A TOP 10 City law firm is taking the unusual step of imposing an u80,000 salary ceiling on its senior associates.
Nick Robbins, partner of recruitment consultants Garfield Robbins, says that salaries for the two thirds of solicitors not making partnership in City firms tend to stick around the u80,000 mark. However this is the first time a firm has set a limit on salaries.
Robbins refuses to disclose the firm, but predicts other City firms will follow suit.
A survey of in-house salaries conducted by Garfield Robbins in association with The Lawyer and published this week reveals that solicitors at the six-year post-qualification stage can make more money through working in-house than they would in private practice, unless they become partners.
Salaries for in-house lawyers peak at about u100,000 – a powerful incentive for solicitors disillusioned with private practice.
Firms are increasingly introducing pay and benefits improvements such as bonus payment schemes to dissuade solicitors from moving in-house where they can improve their working hours and lifestyle or joining US firms where they can potentially double their salaries.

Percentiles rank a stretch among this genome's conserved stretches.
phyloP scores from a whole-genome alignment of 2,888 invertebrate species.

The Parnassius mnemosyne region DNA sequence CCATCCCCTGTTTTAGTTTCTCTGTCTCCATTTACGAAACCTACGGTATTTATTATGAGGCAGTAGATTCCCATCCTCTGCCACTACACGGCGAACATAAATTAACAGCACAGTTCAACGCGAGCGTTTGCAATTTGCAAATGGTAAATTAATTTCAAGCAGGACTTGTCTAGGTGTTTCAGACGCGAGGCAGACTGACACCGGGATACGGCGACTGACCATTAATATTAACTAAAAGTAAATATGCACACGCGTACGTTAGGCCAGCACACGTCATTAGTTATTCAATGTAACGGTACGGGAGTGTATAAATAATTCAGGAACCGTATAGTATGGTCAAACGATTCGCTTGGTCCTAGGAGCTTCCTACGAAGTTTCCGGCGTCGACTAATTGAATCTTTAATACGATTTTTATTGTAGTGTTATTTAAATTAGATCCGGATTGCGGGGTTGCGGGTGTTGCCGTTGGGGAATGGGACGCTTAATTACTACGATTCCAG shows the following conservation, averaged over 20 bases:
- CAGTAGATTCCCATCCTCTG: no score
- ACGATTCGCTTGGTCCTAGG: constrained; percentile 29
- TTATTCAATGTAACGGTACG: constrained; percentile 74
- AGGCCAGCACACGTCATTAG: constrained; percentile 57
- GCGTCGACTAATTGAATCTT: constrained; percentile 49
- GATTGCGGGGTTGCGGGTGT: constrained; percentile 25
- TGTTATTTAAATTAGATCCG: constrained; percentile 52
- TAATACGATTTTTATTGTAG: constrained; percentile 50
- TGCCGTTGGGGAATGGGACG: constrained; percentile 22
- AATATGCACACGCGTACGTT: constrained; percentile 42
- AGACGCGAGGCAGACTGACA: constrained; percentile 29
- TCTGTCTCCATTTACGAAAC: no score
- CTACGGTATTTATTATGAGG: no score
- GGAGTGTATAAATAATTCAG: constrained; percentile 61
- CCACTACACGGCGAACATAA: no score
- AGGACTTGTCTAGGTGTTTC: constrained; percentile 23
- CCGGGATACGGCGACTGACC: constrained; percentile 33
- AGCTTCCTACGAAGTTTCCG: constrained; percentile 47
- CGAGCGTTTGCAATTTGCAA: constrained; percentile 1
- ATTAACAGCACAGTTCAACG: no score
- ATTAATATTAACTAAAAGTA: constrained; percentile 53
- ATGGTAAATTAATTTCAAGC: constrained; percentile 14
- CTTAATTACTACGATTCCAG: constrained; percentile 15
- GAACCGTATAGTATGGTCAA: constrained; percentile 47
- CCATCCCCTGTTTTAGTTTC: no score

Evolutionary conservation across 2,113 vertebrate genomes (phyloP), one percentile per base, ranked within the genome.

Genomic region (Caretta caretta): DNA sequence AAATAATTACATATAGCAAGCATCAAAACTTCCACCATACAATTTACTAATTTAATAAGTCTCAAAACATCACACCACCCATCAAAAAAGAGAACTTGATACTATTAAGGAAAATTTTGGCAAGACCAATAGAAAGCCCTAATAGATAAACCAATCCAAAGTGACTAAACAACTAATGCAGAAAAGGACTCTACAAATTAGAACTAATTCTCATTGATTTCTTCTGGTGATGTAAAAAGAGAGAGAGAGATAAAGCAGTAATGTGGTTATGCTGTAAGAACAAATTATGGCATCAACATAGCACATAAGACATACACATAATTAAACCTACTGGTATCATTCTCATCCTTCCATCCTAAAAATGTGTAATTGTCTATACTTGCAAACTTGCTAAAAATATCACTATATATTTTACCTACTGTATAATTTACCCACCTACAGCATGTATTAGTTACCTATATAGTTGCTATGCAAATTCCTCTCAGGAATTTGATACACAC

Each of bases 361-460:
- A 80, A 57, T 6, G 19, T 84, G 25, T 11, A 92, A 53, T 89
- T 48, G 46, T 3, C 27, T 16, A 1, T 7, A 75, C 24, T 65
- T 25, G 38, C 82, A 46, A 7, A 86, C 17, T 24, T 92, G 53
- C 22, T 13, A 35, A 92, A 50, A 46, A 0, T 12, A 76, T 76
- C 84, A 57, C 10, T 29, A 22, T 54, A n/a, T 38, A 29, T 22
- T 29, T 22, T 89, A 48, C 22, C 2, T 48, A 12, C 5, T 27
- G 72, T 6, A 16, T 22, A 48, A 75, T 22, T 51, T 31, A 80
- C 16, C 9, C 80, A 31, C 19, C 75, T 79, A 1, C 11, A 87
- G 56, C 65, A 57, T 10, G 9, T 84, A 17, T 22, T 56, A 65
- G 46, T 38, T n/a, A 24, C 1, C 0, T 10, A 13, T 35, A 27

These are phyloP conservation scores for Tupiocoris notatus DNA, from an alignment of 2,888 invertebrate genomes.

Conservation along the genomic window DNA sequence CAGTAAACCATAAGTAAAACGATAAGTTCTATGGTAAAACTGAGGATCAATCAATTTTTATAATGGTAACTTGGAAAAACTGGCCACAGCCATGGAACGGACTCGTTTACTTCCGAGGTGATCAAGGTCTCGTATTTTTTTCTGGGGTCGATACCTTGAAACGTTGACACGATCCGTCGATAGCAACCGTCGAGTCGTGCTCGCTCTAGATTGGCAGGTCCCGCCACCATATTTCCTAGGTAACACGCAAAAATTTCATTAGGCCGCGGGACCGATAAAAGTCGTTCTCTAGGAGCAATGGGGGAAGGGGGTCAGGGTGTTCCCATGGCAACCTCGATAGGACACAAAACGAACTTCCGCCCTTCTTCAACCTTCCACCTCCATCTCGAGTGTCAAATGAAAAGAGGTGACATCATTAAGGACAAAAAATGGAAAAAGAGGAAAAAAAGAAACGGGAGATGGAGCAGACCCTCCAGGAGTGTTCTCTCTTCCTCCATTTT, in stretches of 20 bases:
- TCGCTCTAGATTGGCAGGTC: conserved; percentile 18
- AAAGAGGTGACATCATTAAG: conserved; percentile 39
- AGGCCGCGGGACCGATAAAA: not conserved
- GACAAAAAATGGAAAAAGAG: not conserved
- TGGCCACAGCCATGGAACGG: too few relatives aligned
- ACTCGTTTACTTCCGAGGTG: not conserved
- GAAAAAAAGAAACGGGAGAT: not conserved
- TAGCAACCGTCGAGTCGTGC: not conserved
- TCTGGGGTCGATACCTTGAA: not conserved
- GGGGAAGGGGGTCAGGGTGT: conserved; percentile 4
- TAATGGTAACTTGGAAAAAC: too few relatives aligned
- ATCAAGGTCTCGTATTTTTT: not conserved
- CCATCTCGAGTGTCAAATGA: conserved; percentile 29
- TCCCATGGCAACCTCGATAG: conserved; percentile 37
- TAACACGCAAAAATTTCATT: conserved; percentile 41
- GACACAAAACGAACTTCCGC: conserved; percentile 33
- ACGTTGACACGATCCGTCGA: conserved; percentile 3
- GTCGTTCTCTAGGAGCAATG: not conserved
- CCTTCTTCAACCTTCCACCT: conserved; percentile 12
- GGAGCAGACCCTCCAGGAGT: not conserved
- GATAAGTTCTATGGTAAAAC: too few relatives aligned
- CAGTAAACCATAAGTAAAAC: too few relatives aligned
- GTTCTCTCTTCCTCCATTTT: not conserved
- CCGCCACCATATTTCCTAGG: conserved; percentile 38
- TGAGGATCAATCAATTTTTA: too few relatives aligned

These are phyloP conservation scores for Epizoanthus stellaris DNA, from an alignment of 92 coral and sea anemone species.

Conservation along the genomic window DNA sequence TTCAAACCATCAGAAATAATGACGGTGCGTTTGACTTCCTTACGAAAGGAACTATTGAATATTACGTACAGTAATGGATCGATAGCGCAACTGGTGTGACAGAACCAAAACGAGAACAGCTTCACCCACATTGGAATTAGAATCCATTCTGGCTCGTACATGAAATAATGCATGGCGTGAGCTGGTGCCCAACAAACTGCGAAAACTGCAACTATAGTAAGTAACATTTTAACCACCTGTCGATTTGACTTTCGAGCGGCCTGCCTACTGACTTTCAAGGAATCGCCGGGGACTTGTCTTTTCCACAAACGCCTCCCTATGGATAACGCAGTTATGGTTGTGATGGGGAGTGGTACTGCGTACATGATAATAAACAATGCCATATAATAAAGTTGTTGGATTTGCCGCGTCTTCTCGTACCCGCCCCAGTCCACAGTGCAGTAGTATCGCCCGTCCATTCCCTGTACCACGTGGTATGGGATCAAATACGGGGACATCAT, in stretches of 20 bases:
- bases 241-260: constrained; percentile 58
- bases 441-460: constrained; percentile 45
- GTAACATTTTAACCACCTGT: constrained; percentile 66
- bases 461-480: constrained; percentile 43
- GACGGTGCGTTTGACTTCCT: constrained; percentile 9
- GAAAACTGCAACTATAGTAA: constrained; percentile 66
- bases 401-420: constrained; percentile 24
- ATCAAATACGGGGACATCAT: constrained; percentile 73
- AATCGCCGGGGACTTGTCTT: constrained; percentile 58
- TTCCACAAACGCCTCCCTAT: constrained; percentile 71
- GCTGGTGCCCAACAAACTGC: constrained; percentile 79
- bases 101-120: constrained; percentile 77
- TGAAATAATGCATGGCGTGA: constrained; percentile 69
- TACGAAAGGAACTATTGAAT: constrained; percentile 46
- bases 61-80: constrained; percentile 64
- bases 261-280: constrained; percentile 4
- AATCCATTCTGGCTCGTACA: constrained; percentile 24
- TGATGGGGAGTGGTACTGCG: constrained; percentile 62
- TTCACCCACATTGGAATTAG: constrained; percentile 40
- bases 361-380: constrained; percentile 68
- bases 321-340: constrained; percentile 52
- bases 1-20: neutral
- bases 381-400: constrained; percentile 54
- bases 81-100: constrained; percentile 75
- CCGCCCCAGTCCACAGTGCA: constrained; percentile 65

Cameron McKenna meanwhile is currently researching ways to improve the lot of senior associates, as part of a wider review of salary, benefits and conditions at the firm.
Personnel director John Renz says senior associates earn between u80,000 and u85,000 at Camerons, although “there is no hard and fast rule”.
Renz reveals: “We are currently investigating ways of rewarding senior associates – solicitors qualified for eight years or more.
“We are looking at the whole structure of it – at what is the role we expect of that level of people. The previous system was all about progress towards partnership, and we need to be more imaginative.”
Renz is spearheading a review of salary and working conditions which began last week under the heading “Aligning the Reward Strategy with the Business Strategy”.
In-house salary review: see pages 10-11